Boat Shoes for Greece

On the list we send to clients we specify ‘suitable shoes’. Traditional boat shoes are not always the best for sailing in Greece and so I thought it might be useful to  explain what to choose.

badshoegoodshoe

What are “Boat Shoes”?

Boat shoes, also referred to as ‘deck shoes’, were designed as tough, sturdy shoes with particularly good traction to keep sailors on their feet in wet weather and on slippery decks.  I have read that they were based on North American Indian moccasins.

A good pair of boat shoes should fit snugly, but comfortably. Your foot should not slide around in them but your toes should not be cramped. The most important feature of a boat or deck shoe is the sole. Boat shoe soles should have a lot of grip and really keep your feet where you plant them. The whole purpose of these shoes is to help keep you upright on a slippery deck. Sometimes with laces, but more often without, boat shoes are also designed to be easy to slip on and off.

As well as having good grip, the sole should be non-marking – with a small, often honeycomb patttern and in a light colour. This is important on modern GRP boats.

barefeet

Who Needs Shoes Anyway?
Unless you are sailing with us between October and March, you’ll probably spend most of your time on board barefoot. It’s one of the nice things about sailing.

Bare feet are fine for during the day but there are times when you will need to have shoes.

You should always protect your feet when you are using the anchor or stepping ashore.


Key things to look for in boating shoes for Greece are:

  • protection for toes and feet (i.e.: not sandals)
  • light coloured non-slip sole that will not mark deck
  • small tread so that stones do not get caught in it
  • easy to slip on and off in hot weather
  • not too hot and heavy

Plimsolls and Canvas Deck Shoes

canvas

Canvas plimsoles, either lace-up or slip-on, are a good footwear solution for our climate and what we would recommend.  Remember to choose a light coloured honeycomb sole.

At the moment they are enjoying a revival as  the coolest, latest style in retro chic so should be easy to find.

Buy them cheap and cheerful or go for a designer label if you want to make a fashion statement.

The Waterproof Option
Bright and colourful as well as waterproof, shoes like these below (from Lands End) are suitable for wearing on both yachts and RIB.

waterproofs

They feature fast-draining mesh uppers and rubber footbeds and soles with drainage holes. Thy’re great for dinghy work and you can even wear them swimming.

Traditional Leather Boat Shoes
leatherboatshoeThis is a typical leather boat shoe as sold by marine chandlers. They are made for use on board with soles of a non-marking material.

These shoes can be worn in the cooler months of the year as well as mid summer and are useful if you want to sail in places other than the Mediterranean.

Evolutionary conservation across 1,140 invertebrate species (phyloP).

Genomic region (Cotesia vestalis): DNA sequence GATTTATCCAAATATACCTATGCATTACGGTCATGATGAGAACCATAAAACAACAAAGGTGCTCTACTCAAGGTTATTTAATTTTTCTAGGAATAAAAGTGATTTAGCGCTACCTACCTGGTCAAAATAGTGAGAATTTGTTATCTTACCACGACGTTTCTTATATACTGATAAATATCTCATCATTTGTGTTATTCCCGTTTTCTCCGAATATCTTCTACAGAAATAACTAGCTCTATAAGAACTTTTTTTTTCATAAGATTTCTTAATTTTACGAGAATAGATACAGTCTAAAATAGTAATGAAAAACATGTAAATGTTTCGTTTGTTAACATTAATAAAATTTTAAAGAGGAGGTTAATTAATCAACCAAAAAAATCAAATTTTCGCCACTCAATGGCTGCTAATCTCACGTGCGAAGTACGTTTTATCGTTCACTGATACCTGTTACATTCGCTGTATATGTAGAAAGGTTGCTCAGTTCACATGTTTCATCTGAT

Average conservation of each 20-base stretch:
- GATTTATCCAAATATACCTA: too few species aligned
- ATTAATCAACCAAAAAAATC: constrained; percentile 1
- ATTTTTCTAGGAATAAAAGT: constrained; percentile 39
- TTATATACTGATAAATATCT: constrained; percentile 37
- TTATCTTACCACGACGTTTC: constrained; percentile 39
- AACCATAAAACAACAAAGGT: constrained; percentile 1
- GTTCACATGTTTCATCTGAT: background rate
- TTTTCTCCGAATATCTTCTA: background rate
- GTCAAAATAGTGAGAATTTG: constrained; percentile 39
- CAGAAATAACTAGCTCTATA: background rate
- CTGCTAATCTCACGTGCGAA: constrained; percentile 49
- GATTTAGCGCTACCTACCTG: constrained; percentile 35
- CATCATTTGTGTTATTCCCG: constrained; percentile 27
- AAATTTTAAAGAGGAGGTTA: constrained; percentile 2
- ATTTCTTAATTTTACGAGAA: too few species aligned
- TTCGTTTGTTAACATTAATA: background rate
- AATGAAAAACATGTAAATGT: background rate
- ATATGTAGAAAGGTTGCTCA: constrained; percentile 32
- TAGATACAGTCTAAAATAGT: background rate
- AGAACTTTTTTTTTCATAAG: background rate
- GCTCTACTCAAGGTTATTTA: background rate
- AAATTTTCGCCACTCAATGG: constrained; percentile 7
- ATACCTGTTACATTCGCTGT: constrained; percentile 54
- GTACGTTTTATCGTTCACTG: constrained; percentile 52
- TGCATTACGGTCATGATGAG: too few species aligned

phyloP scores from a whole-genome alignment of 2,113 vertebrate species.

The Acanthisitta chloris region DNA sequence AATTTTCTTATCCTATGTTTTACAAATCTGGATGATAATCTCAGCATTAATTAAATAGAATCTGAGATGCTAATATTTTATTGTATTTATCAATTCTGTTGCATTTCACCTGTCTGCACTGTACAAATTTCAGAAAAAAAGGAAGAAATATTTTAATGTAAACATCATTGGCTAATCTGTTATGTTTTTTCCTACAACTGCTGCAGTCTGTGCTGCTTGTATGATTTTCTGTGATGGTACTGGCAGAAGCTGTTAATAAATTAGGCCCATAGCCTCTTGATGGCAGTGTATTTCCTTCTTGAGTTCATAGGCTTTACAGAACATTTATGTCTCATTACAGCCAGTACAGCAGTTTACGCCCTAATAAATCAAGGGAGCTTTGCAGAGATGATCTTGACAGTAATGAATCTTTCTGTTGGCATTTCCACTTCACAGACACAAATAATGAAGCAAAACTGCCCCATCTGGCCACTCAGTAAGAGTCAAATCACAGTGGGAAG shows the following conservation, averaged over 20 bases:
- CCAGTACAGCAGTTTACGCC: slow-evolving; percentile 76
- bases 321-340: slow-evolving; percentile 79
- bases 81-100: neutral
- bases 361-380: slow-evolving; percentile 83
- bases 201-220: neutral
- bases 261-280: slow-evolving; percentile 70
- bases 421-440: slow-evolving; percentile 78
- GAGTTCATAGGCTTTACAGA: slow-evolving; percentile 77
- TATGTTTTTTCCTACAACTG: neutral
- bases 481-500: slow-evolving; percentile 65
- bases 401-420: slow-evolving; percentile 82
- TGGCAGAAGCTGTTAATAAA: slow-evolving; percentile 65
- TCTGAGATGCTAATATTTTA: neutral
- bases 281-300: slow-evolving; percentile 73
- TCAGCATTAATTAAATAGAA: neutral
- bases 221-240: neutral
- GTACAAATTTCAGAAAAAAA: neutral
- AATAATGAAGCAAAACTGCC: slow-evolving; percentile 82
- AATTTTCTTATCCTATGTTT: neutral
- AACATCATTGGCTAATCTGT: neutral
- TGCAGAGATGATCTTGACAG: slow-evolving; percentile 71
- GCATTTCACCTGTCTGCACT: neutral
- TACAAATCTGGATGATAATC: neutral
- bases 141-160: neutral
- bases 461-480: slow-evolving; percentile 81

Being leather, they tend to be more expensive than canvas deck shoes.
polishLeather boat shoes need to be regularly cleaned and cared for to keep the leather supple and in good condition.

Use a leather feeder for a waterproof seal that prolongs the life of the shoe. We recommend Nikwax or Collonil Rustical. Neutral Kiwi is also suitable. (available in climbing shops if you cannot find them in a shoe shop.)

boatshoesA word of warning ….

Some boat shoes have dyed leather. Although this looks smart, we have found a drawback to these in Greece. Worn without socks they have a tendency to stain your feet if your feet perspire or the shoes get wet and the dye runs!

Machine washable deck shoes
washableI owned a pair of these Quayside Bermudas for many years and really loved the fact that they could be popped into the washing machine when dirty. Unfortunately I have to report that they suffered very slightly from the same problem of  dye leaking, although this was not a major problem. Worth it for the convenience if you will be sailing a lot.

If your deck shoes have removable liners, regularly take them out and spray them to keep them fresh and clean.

Where to Get Them

If you can’t find suitable shoes in your local shops, or don’t have time to look, try online sites such as ebay and Amazon. An Internet search for ‘deck shoe’, for instance, will come up with numerous companies who sell online.

You can try ebay for good prices and Boat Shows often have branded shoes at a special price.

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Leave a comment
  • Vince

    Hi – Good article what about Crocs? aside from the sartorial ugliness of the grotesque plastic jelly mould afronting the eye, I noted this year a number of Flotilla sailers sporting them (although less than last year)and witnessed one nasty slip from a wet gang plank that could have been more serious than it was.

    Should not one of the key criteria for a good yacht shoe be that it is securley fastened to the foot in addition to non slip qualities? – Does the Croc ‘loop’ not really qualify?

    Reply
    June 5, 2009, 10:37 permalink
    • MelodyinGreece

      Yes, we’d concur with that. Captain George’s view is that Crocs are similar to flipflops but with enclosed toes.

      In his opinion they do not have very good grip, get slippy when wet, and if they haven’t got the backstrap on (which seems to be the way most people wear them) you can actually slip out of them when they are wet or you are sweaty.

      He has a pair but does not wear them on board and I specifically did not include them in the article as we don’t consider they fulfil the criteria for safe sailing shoes.

      Reply
      June 5, 2009, 11:28 permalink
  • Cruise News

    Wow! you sure did your shoe research!

    Reply
    June 7, 2009, 18:06 permalink
  • Joachim

    interesting.
    Thank You.

    Reply
    September 28, 2016, 13:05 permalink